Political Polarisation during COVID-19
Updated: Oct 18, 2020
Political polarization is the vast growing gap between liberals and conservatives,
Republicans and Democrats in the United States, leftists, and extremists in India. A lot
of research states that illiberal and dictatorial leaders are putting democracies in danger all over the world. How has the pandemic affected democracy?
The coronavirus is subjecting countries around the world to a punishing test of solidarity at a time when many were already consumed with harsh political and societal divisions. A grave public health emergency may draw a country together and give the illiberal leaders a chance to rise above and try to heal chronic partisan divides. However, on the other hand, heightened public anxiety, strained governance capacities, and the
differential impact of the virus on particular groups may exacerbate long-standing
Case studies prove that in some countries the virus has temporarily lowered political temperatures. In others, it has heightened tension, both within a government camp and between main contending camps. The pandemic has reinforced a spiral of polarization and democratic distress. Democracies such as India, the United States, Turkey, Poland, and Russia have all reacted to the virus differently, resulting in major revolutionary movements as well.
In India, Prime Minister Narendra Modi has long polarized Indian politics with his Hindu nationalist policies. He has championed national unity during the pandemic. His conciliatory messages, however, have been unable to contain rising societal
polarization. Throughout the crisis, hate-mongering voices in the television media and society have branded India's Muslim minority as a vector of disease. This hatred has fueled discrimination and even violence. Speaking out against the government results in the cornering of individuals. Umar Khalid, a former leader at Jawaharlal Nehru University (JNU) was booked under the Unlawful Activities Prevention Act (UAPA) for protesting against the capital punishment meted out to convicted Kashmiri leaders, Afzal Guru and Maqbool Bhat. An actor's tragic death led to the media hounding his partner, Rhea Chakroborty. It seemed too obvious that the media was trying to cover up the more important news, the border conflict with its neighbors, the rising coronavirus cases, the suppression of activists speaking up against the government, the introduction of the divisive farmer and labor laws. The Rajya Sabha of the Indian Parliament is said to have passed around 15 bills in about 2-3 days, not answering questions at any of their sessions. The government also stated that they did not record any data untimely deaths of migrants or the deaths of the health workers. Failure to respect health workers and soldiers, who risk their lives every single day, is heartbreaking.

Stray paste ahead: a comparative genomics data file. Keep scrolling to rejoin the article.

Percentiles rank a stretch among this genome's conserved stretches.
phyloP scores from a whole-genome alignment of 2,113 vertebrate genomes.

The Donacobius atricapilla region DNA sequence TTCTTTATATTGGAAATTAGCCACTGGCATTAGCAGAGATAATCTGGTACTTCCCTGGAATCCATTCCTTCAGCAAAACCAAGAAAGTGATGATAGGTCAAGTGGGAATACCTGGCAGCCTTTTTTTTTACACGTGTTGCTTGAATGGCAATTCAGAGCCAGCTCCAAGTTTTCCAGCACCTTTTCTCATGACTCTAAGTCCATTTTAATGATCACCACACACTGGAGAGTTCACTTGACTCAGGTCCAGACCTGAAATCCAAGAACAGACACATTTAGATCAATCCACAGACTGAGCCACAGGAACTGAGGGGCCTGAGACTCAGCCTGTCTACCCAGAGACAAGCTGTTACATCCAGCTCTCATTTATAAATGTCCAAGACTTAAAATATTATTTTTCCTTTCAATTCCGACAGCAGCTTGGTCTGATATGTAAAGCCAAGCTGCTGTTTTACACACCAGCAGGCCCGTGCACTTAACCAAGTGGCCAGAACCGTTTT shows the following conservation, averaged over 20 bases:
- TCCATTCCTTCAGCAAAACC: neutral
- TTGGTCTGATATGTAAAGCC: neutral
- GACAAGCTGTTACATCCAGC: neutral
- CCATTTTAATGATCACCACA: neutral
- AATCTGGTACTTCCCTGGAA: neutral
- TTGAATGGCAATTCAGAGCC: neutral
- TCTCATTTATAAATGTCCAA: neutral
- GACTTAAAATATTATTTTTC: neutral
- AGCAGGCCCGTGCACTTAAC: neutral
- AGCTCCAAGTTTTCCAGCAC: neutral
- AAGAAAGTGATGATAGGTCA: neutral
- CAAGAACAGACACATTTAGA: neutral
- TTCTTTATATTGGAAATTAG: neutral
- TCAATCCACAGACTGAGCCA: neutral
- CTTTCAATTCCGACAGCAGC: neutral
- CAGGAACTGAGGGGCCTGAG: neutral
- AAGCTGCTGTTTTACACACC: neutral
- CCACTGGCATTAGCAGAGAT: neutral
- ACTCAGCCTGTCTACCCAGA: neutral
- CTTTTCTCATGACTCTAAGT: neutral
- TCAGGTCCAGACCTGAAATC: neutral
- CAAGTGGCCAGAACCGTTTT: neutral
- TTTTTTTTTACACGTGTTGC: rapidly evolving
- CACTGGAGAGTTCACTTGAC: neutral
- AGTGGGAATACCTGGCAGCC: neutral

Donald Trump came to power in 2016, earning fervid popular support especially among blue-collar white men, with his promise to return America to greatness by combating illegal immigration, negotiating beneficial trade deals, taking a tough economic stance against China, beefing up the military, obliterating ISIL, and eschewing political correctness. In his term, he has managed to create social divisions and stirred hostile reactions with controversial policies and regular inflammatory remarks. At the 75th session of the United Nations General Assembly, he stated that China should be held accountable for the COVID-19 pandemic. Such statements not only instigate unnecessary conflicts during a trying time but also leads to questioning of morals of our democratic leaders. The United States is the worst-affected country from the pandemic, with over 2,00,000 Americans losing their lives to the disease. The virus has also crippled the country's economy with over millions of people losing their jobs. In such a dire situation, the killing of an innocent black man, George Floyd, worsened the associations between people of
different skin colors. The Black Lives Matter movement led to protests all over the
country, to oppose the oppression and discrimination faced by black individuals in
During such challenging times, political leaders should try their level best to bring
people together instead of deepening the furrow of hatred. Leaders should not fight over trivial subjects like religion, caste, skin color, gender, and class.
In the words of Alan Moore,
"People shouldn't be afraid of their government.
Governments should be afraid of their people."
Written by Shreya Datta